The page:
Don Roach: Waking Up to Bakst’s Nightmare
In a recent column, M. Charles Bakst asks Rhode Islanders to “Wake up!” He opines:
Hello, Mr. Carcieri. Hello, Senate President Montalbano. Hello, House Speaker Murphy. Hello, rank-and-file lawmakers. Hello, prospective 2010 gubernatorial candidates Caprio, Chafee, Cicilline, Laffey, Lynch, Roberts
Can’t someone come up with solutions and put them across?
Not that I disagree that our state is in disarray, but for his positive remarks Bakst focuses his attention on much of what has contributed to our state’s downward spiral. For instance, he lauds Bishop Tobin for coming to the defense of low income, hard-working yet illegal immigrants, saying:
God bless Bishop Tobin and the other priests for speaking truth to power and denouncing the division, fear and disruption the raids have created. “As religious leaders concerned for our people, we would be negligent of our pastoral duties if we didn’t speak out,” they said.
Excuse me? Perhaps Bakst is unfamiliar with an economic theory that goes a little something like this: Businesses will pay the lowest wages that the marketplace will allow. Allow illegal immigrants to hold under-the-table jobs without recourse, and companies will pay them. This isn’t good for the overall health of the economy and can barely be called “good” for those low-wage workers. Consequently, the government is trying to stop it and hopes to make a statement that illegal immigration is not going to be tolerated in our state. Does anyone want to argue that an illegal labor is good for the RI economy?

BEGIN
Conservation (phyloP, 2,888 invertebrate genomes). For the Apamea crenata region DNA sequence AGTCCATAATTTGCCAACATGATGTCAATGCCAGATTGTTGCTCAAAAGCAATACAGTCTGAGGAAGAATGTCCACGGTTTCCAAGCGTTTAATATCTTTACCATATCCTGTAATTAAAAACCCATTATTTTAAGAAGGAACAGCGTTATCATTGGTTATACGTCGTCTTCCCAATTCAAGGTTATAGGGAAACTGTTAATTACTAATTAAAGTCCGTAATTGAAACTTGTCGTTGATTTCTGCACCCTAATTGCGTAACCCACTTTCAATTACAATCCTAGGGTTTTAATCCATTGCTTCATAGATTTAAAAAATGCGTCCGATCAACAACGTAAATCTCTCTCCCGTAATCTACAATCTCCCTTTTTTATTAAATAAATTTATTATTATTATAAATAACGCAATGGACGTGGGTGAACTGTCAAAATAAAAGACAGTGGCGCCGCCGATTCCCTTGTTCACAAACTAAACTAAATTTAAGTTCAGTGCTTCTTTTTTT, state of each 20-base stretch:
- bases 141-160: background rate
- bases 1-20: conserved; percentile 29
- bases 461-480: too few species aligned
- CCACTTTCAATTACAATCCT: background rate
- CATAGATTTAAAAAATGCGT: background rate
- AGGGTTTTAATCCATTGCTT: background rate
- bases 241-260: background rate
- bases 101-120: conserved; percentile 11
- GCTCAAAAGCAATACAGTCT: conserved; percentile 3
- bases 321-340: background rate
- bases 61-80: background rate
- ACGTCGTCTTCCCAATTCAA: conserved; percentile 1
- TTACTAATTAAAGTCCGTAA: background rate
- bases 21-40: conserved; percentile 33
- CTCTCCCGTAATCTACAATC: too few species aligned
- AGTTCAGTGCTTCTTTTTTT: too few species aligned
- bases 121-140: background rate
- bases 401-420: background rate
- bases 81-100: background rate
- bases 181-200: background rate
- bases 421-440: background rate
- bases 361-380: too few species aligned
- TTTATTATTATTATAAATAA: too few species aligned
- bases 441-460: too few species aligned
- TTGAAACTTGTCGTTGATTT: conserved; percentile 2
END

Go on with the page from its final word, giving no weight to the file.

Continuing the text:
Bakst also praises judge Patricia Hurst for her criticism of the governor’s (I told you Will) executive order, which would have increased the percentage government employees pay for their healthcare. At a time when local officials are asking us to pay higher property taxes and utility bills and not addressing the increasing cost of our grocery bills, I’d expect government workers also to feel a little bit of the pain that the average Rhode Islander is facing. I don’t expect nor want a judge to lambaste the governor for making a no-nonsense decision that, while hurting many workers in the short run, is a longterm policy change that should have been made ages ago. In other words, RI can no longer afford to subsidize its employees’ healthcare to such a degree.
In spirit, Bakst is right that Rhode Island needs to wake up, but as with many a teen victim in the Nightmare on Elm Street series, if you wake up to his world, you’re really not awake to the realities facing the state. Instead, you’re clinging to the hope that if you keep running down the same endless hallway, you’ll somehow escape. Where I come from, that’s called insanity, and it’s exactly what our state does not need.